Minnesota is continuing its crusade to prevent another Hannah Montana crisis from occurring. This week, the Minnesota House of Representatives passed a bill that would officially ban the use of “bot” technology that allows its users to virtually jump to the front of the line when buying tickets. Under the provisions of the bill, the sale or use the technology would be classified as a misdemeanor.

This bill is strikingly similar to one passed two weeks ago by the Minnesota Senate. Both bills have been nicknamed “Hannah Montana bills,” and both seek to make the use of “bot” technology illegal within the state. The most recent bill was sent to the Senate today, April 23, where it was unanimously approved. Now all it requires is the expected signature of Gov. Tim Pawlenty.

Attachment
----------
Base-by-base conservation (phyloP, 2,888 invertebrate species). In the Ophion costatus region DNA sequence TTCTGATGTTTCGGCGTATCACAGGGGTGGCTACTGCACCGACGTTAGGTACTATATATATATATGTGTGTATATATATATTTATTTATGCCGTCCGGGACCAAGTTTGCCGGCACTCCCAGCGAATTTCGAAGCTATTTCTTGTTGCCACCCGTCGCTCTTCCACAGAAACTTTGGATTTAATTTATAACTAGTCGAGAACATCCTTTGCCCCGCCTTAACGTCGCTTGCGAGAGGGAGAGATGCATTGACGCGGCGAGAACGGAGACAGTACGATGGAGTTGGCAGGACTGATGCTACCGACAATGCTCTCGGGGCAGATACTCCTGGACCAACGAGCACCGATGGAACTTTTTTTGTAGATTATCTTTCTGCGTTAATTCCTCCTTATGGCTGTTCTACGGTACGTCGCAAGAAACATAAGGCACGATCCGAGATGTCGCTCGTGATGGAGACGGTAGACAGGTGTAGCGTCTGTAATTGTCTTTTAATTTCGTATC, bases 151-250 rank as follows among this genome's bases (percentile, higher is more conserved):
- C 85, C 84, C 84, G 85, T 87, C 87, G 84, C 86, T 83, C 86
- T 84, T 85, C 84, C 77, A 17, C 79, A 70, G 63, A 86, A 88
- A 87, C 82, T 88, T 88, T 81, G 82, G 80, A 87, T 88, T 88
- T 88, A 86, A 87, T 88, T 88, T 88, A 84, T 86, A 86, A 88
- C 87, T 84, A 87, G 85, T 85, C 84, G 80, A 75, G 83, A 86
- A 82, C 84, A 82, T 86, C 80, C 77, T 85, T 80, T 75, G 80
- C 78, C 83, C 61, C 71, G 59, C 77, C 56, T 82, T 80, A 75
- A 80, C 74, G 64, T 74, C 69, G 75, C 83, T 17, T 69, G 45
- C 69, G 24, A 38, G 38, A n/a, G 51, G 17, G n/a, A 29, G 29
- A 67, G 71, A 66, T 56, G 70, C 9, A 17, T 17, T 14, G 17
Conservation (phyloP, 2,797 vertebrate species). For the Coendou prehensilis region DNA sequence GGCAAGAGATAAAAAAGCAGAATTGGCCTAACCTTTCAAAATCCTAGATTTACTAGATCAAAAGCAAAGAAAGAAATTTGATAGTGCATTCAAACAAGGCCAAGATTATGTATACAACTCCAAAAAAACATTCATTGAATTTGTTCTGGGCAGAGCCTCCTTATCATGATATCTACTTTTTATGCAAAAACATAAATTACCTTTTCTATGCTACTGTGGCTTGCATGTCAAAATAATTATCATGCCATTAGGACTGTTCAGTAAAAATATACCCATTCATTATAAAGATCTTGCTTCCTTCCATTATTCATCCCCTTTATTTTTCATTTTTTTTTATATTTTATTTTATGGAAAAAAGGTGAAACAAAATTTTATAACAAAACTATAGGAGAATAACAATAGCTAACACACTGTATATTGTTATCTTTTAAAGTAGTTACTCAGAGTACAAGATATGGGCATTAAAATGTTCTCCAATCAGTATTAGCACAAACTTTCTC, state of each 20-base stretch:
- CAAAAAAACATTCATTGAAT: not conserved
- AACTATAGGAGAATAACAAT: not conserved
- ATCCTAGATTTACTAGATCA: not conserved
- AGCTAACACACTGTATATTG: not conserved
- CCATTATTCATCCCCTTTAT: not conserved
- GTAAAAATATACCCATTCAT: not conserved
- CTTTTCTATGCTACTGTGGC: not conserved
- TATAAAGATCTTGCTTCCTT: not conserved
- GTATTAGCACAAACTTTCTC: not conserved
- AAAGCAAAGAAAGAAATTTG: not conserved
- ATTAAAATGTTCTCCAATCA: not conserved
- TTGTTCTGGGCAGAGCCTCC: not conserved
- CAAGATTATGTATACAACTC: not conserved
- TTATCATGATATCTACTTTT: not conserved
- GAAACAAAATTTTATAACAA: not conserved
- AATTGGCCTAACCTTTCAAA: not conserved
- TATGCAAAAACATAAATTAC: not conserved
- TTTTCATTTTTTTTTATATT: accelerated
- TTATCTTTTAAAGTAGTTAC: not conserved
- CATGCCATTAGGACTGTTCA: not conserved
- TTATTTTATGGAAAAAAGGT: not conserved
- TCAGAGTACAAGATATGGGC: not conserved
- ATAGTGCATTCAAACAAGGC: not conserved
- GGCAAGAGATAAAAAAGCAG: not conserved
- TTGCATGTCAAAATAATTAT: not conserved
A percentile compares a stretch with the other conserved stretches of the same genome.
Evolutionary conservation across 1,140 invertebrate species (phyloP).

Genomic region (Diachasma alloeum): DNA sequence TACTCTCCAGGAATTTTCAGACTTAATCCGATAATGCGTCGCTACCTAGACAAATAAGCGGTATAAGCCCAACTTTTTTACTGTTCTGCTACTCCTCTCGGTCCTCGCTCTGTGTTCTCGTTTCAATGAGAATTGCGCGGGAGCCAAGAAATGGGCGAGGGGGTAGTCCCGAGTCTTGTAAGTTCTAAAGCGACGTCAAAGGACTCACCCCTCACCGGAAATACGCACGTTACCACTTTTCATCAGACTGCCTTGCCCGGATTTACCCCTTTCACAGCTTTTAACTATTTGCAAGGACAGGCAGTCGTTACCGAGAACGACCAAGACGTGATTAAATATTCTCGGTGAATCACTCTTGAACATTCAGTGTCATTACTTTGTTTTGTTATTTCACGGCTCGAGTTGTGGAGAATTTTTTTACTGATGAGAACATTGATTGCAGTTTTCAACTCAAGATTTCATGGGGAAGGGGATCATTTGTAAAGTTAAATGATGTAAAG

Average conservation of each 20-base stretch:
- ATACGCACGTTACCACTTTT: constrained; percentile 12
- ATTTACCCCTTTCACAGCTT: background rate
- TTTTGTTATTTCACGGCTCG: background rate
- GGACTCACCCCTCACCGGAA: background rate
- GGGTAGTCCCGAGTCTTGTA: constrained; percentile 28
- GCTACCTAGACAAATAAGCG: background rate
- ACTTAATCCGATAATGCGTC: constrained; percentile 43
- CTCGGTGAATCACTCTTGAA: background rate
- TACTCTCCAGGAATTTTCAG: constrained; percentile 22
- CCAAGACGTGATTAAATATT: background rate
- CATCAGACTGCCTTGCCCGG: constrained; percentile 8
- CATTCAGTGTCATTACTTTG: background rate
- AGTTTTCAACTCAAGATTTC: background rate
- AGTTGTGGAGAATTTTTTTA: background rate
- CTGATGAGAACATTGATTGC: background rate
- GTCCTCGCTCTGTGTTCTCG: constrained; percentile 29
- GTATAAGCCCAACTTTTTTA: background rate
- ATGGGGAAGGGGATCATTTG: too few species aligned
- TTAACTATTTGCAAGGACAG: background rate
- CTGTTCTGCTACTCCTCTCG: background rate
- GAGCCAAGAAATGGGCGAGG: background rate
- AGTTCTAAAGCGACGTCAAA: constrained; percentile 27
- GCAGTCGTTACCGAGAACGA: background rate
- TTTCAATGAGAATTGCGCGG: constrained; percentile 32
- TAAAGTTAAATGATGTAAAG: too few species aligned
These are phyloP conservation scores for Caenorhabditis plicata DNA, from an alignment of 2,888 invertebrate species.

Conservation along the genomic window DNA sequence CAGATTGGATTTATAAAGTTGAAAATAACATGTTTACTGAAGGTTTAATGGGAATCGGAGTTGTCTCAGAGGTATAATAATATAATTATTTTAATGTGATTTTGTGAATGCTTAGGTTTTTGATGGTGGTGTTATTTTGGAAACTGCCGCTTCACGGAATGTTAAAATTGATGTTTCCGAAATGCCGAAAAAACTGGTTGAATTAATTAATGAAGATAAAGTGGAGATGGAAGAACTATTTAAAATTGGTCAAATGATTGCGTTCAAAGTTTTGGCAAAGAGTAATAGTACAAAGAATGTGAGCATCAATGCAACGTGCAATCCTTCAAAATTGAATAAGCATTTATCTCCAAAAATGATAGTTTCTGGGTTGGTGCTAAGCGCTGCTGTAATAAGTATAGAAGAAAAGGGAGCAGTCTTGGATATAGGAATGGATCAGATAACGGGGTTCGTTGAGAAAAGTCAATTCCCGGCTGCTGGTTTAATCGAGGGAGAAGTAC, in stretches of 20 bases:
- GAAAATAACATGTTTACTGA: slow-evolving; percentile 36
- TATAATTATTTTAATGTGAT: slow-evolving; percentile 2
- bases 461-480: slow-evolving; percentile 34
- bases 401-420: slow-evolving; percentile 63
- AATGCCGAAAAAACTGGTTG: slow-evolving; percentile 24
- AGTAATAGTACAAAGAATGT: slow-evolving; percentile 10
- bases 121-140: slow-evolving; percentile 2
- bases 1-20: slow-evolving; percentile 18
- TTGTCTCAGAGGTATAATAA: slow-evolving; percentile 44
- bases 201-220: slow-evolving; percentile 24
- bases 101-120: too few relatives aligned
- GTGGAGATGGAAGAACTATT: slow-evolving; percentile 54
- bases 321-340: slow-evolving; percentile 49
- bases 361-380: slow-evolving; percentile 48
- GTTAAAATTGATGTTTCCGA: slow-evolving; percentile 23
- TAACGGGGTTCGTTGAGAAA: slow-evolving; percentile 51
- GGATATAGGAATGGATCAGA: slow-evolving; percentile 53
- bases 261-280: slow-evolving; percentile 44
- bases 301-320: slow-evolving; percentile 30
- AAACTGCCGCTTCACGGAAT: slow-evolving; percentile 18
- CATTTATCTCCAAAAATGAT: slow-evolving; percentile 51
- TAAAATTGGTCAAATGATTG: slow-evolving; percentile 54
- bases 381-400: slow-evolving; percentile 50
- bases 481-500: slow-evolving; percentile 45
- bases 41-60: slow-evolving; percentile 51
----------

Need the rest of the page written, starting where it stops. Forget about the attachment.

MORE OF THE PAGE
Minnesota is not the first state to take on the controversial internet technology. Several states, including Colorado and Tennessee have taken action against the companies and users of the software, passing laws to bar its use within their borders. Other states have opted to crack down on venues’ ticket policies as well as the brokers themselves in an attempt to prevent a similar situation from occurring in the future.

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